The sad and scary truth is: 5.7 million Americans are living with Alzheimer’s disease. Over the next 30 years that number is expected to nearly triple (14 million by 2050). The impact of the disease extends far and wide, impacting family members and friends who serve as caregivers. In fact, it’s estimated that 16.1 million Americans provide unpaid care for people with Alzheimer’s and other types of dementia. As the US population ages, you are going to see patients with Alzheimer’s and Dementia, and their family members, more and more frequently. How do you explain the differences between Alzheimer’s, Dementia and natural age-related memory loss to patients and their families?
Widespread awareness of Alzheimer’s has caused most people to know its basic signs and symptoms – that’s a good thing. However, it has also caused many to assume that any memory loss must be Alzheimer’s; that’s not a good thing. Few people know that Alzheimer’s disease is just one type of dementia and that age-related memory loss does exist.
Breaking It Down
There are simple, respectful ways to describe the difference between Alzheimer’s and memory loss to a patient and his or her family:
- When people have age-related memory loss, they may forget where they placed their keys.
- When people have Alzheimer’s, they forget what the keys are for.
- When people have age-related memory loss, they may forget that they had ice cream for lunch.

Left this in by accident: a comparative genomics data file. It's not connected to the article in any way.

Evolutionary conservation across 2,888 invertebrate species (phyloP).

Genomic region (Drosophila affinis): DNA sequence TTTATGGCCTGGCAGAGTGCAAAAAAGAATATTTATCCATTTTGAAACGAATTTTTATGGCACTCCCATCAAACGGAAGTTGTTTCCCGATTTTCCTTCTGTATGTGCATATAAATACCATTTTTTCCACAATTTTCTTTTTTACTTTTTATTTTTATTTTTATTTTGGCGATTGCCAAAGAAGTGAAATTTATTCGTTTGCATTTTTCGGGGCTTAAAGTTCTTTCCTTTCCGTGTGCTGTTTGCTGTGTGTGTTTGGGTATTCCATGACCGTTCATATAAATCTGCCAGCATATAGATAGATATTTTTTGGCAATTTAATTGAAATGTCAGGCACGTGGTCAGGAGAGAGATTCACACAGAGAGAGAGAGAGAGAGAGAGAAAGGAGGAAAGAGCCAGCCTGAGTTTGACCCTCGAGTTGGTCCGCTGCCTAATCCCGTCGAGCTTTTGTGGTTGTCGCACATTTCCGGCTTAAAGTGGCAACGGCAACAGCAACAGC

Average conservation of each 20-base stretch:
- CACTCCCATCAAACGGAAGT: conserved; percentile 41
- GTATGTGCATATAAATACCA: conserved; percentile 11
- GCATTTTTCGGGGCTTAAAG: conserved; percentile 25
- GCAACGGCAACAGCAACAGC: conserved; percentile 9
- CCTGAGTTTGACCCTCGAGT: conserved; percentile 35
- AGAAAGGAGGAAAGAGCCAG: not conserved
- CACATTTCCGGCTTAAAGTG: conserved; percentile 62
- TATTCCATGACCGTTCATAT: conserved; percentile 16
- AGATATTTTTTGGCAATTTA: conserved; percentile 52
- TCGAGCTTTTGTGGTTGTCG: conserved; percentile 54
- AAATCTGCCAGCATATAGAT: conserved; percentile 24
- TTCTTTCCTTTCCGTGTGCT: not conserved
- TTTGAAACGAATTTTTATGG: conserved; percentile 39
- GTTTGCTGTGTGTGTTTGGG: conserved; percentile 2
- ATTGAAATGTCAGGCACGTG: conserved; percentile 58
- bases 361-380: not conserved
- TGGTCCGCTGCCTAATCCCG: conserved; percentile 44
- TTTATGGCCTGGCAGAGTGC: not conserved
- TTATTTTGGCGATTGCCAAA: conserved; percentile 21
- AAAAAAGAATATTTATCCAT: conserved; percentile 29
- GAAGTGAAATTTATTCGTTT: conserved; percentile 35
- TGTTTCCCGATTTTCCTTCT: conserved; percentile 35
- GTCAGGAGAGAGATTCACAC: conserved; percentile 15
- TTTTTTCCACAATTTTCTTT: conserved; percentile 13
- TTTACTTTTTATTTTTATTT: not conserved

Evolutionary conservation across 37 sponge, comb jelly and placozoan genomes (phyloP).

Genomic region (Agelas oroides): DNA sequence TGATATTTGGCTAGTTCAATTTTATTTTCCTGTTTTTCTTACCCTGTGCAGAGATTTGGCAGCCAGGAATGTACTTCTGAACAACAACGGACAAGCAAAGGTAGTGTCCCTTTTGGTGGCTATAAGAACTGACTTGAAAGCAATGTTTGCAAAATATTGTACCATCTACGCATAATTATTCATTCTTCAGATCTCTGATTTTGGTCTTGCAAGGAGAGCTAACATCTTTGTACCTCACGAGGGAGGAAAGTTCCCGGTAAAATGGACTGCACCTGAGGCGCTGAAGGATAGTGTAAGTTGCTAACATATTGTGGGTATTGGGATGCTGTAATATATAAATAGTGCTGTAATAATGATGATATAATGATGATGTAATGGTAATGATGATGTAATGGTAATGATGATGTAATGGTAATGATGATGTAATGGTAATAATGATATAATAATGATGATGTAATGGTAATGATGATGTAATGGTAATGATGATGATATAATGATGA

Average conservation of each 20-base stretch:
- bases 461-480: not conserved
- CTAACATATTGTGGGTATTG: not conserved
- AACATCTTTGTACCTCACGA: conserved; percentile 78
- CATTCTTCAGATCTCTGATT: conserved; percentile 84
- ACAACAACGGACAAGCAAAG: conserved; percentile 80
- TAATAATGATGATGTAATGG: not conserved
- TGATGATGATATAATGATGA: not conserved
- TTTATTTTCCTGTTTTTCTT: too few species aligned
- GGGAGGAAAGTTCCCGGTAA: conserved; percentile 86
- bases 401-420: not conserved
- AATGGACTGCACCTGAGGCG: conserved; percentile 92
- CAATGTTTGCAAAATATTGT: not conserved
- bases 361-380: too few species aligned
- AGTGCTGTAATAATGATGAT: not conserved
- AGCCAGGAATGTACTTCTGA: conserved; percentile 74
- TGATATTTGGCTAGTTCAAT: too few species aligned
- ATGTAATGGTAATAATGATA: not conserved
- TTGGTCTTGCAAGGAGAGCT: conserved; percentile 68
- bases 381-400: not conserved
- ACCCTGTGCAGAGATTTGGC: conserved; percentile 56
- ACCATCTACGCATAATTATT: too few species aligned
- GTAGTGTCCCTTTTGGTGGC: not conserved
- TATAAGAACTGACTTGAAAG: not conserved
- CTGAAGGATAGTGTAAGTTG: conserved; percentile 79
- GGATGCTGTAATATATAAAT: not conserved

- When people have Alzheimer’s, they forget they like ice cream.
- When people have age-related memory loss, they may forget a person’s name, but they remember it within a few hours.
- When people have Alzheimer’s, they forget a person’s name, who they are and the relationship they have with them, i.e. friend, son, daughter, spouse.
As a physician, you are the first to encounter patients and family members who may be concerned about memory loss. Here is a primer to help them understand what they may be witnessing.
Alzheimer’s is the most prevalent type of dementia. According to the Alzheimer’s Association, it accounts for 60-80% of all types of dementia.
The most common early symptom of Alzheimer’s is difficulty remembering newly learned information because Alzheimer’s changes typically begin in the part of the brain that affects learning. As Alzheimer’s advances through the brain it leads to increasingly severe symptoms:
- Mood and behavior changes
- Deepening confusion about events, time and place
- Unfounded suspicions about family, friends and professional caregivers
- More serious memory loss and behavior changes
- Outbursts and agitation
- Personality changes and aggression
- Difficulty speaking, swallowing and walking
10 Early Signs of Alzheimer’s
You can give your patients and their family members a guide by which to understand the signs and symptoms they are witnessing. This will help them to gather more concrete information.
- Does their loved one exhibit memory loss that disrupts daily life? Are they asking for the same information over and over?
- Are they beginning to have problems with planning? Are they forgetting important dates, events, regularly scheduled outings or appointments that they have participated in regularly for years?
- Are they having difficulty completing familiar tasks like driving a familiar route or remembering the rules of a familiar game?
- Are they losing track of the passage of time, or forgetting where they are or how they got there?
- Are they having trouble processing visual images? Alzheimer’s disease can cause difficulties with reading, determining colors, judging distances.